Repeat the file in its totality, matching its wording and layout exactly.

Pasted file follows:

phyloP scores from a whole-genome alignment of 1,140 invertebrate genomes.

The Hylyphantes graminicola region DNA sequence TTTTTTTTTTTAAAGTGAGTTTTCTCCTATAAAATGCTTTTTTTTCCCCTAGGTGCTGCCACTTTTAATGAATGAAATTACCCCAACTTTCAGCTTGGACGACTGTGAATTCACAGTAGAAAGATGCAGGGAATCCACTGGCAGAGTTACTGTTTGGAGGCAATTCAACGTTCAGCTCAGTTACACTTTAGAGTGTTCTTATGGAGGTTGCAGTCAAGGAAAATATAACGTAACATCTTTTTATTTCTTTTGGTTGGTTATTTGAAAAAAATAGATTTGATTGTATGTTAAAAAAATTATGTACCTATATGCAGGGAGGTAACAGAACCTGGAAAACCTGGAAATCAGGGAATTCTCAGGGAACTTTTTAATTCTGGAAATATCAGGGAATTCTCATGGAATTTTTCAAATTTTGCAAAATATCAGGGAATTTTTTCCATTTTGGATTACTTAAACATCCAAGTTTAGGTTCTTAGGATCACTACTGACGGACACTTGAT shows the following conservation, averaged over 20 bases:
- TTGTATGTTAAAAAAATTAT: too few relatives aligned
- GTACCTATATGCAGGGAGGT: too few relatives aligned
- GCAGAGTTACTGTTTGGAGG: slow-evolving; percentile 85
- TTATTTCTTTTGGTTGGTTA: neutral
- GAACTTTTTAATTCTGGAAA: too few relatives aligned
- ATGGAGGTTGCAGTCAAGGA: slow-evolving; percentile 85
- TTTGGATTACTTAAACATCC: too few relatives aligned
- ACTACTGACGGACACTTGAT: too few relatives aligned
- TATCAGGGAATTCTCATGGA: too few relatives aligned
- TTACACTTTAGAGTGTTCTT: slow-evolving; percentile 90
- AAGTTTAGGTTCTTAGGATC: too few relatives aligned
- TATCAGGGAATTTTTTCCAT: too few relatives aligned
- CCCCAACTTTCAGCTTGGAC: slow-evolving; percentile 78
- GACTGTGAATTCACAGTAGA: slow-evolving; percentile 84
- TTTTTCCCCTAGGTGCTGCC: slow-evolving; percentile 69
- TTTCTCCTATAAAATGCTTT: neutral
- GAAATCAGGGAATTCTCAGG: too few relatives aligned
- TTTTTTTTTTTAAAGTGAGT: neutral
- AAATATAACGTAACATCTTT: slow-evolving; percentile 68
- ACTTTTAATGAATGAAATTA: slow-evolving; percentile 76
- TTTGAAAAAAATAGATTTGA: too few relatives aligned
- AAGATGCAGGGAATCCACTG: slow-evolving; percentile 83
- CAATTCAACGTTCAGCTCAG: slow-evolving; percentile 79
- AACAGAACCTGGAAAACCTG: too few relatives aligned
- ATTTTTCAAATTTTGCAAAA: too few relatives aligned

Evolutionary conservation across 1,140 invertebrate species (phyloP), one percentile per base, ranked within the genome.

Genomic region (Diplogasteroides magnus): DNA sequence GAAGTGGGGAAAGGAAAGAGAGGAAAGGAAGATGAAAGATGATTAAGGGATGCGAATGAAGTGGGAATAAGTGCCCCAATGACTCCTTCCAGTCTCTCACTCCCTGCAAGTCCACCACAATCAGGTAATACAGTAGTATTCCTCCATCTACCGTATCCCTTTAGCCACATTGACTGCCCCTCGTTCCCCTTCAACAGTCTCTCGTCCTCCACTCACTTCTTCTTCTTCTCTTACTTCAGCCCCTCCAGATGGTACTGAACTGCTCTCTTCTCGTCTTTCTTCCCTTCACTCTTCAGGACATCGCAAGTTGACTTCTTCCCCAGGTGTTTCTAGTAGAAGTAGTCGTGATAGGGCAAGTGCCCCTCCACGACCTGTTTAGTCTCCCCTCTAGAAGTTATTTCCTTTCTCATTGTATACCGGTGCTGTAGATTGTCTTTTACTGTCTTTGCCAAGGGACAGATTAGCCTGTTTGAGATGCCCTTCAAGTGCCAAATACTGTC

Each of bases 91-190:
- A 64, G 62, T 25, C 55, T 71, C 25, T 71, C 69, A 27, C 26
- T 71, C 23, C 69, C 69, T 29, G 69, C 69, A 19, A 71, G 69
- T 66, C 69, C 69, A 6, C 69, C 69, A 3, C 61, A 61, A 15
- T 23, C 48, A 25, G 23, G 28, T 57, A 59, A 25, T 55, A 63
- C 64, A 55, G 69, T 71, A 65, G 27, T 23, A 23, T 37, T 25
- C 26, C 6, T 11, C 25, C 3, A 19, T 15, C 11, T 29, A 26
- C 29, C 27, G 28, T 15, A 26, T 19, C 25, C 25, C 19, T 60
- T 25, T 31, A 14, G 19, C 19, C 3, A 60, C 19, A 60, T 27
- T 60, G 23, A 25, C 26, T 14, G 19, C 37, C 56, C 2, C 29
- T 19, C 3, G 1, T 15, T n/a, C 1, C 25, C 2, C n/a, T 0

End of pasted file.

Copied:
phyloP scores from a whole-genome alignment of 1,140 invertebrate genomes.

The Hylyphantes graminicola region DNA sequence TTTTTTTTTTTAAAGTGAGTTTTCTCCTATAAAATGCTTTTTTTTCCCCTAGGTGCTGCCACTTTTAATGAATGAAATTACCCCAACTTTCAGCTTGGACGACTGTGAATTCACAGTAGAAAGATGCAGGGAATCCACTGGCAGAGTTACTGTTTGGAGGCAATTCAACGTTCAGCTCAGTTACACTTTAGAGTGTTCTTATGGAGGTTGCAGTCAAGGAAAATATAACGTAACATCTTTTTATTTCTTTTGGTTGGTTATTTGAAAAAAATAGATTTGATTGTATGTTAAAAAAATTATGTACCTATATGCAGGGAGGTAACAGAACCTGGAAAACCTGGAAATCAGGGAATTCTCAGGGAACTTTTTAATTCTGGAAATATCAGGGAATTCTCATGGAATTTTTCAAATTTTGCAAAATATCAGGGAATTTTTTCCATTTTGGATTACTTAAACATCCAAGTTTAGGTTCTTAGGATCACTACTGACGGACACTTGAT shows the following conservation, averaged over 20 bases:
- TTGTATGTTAAAAAAATTAT: too few relatives aligned
- GTACCTATATGCAGGGAGGT: too few relatives aligned
- GCAGAGTTACTGTTTGGAGG: slow-evolving; percentile 85
- TTATTTCTTTTGGTTGGTTA: neutral
- GAACTTTTTAATTCTGGAAA: too few relatives aligned
- ATGGAGGTTGCAGTCAAGGA: slow-evolving; percentile 85
- TTTGGATTACTTAAACATCC: too few relatives aligned
- ACTACTGACGGACACTTGAT: too few relatives aligned
- TATCAGGGAATTCTCATGGA: too few relatives aligned
- TTACACTTTAGAGTGTTCTT: slow-evolving; percentile 90
- AAGTTTAGGTTCTTAGGATC: too few relatives aligned
- TATCAGGGAATTTTTTCCAT: too few relatives aligned
- CCCCAACTTTCAGCTTGGAC: slow-evolving; percentile 78
- GACTGTGAATTCACAGTAGA: slow-evolving; percentile 84
- TTTTTCCCCTAGGTGCTGCC: slow-evolving; percentile 69
- TTTCTCCTATAAAATGCTTT: neutral
- GAAATCAGGGAATTCTCAGG: too few relatives aligned
- TTTTTTTTTTTAAAGTGAGT: neutral
- AAATATAACGTAACATCTTT: slow-evolving; percentile 68
- ACTTTTAATGAATGAAATTA: slow-evolving; percentile 76
- TTTGAAAAAAATAGATTTGA: too few relatives aligned
- AAGATGCAGGGAATCCACTG: slow-evolving; percentile 83
- CAATTCAACGTTCAGCTCAG: slow-evolving; percentile 79
- AACAGAACCTGGAAAACCTG: too few relatives aligned
- ATTTTTCAAATTTTGCAAAA: too few relatives aligned

Evolutionary conservation across 1,140 invertebrate species (phyloP), one percentile per base, ranked within the genome.

Genomic region (Diplogasteroides magnus): DNA sequence GAAGTGGGGAAAGGAAAGAGAGGAAAGGAAGATGAAAGATGATTAAGGGATGCGAATGAAGTGGGAATAAGTGCCCCAATGACTCCTTCCAGTCTCTCACTCCCTGCAAGTCCACCACAATCAGGTAATACAGTAGTATTCCTCCATCTACCGTATCCCTTTAGCCACATTGACTGCCCCTCGTTCCCCTTCAACAGTCTCTCGTCCTCCACTCACTTCTTCTTCTTCTCTTACTTCAGCCCCTCCAGATGGTACTGAACTGCTCTCTTCTCGTCTTTCTTCCCTTCACTCTTCAGGACATCGCAAGTTGACTTCTTCCCCAGGTGTTTCTAGTAGAAGTAGTCGTGATAGGGCAAGTGCCCCTCCACGACCTGTTTAGTCTCCCCTCTAGAAGTTATTTCCTTTCTCATTGTATACCGGTGCTGTAGATTGTCTTTTACTGTCTTTGCCAAGGGACAGATTAGCCTGTTTGAGATGCCCTTCAAGTGCCAAATACTGTC

Each of bases 91-190:
- A 64, G 62, T 25, C 55, T 71, C 25, T 71, C 69, A 27, C 26
- T 71, C 23, C 69, C 69, T 29, G 69, C 69, A 19, A 71, G 69
- T 66, C 69, C 69, A 6, C 69, C 69, A 3, C 61, A 61, A 15
- T 23, C 48, A 25, G 23, G 28, T 57, A 59, A 25, T 55, A 63
- C 64, A 55, G 69, T 71, A 65, G 27, T 23, A 23, T 37, T 25
- C 26, C 6, T 11, C 25, C 3, A 19, T 15, C 11, T 29, A 26
- C 29, C 27, G 28, T 15, A 26, T 19, C 25, C 25, C 19, T 60
- T 25, T 31, A 14, G 19, C 19, C 3, A 60, C 19, A 60, T 27
- T 60, G 23, A 25, C 26, T 14, G 19, C 37, C 56, C 2, C 29
- T 19, C 3, G 1, T 15, T n/a, C 1, C 25, C 2, C n/a, T 0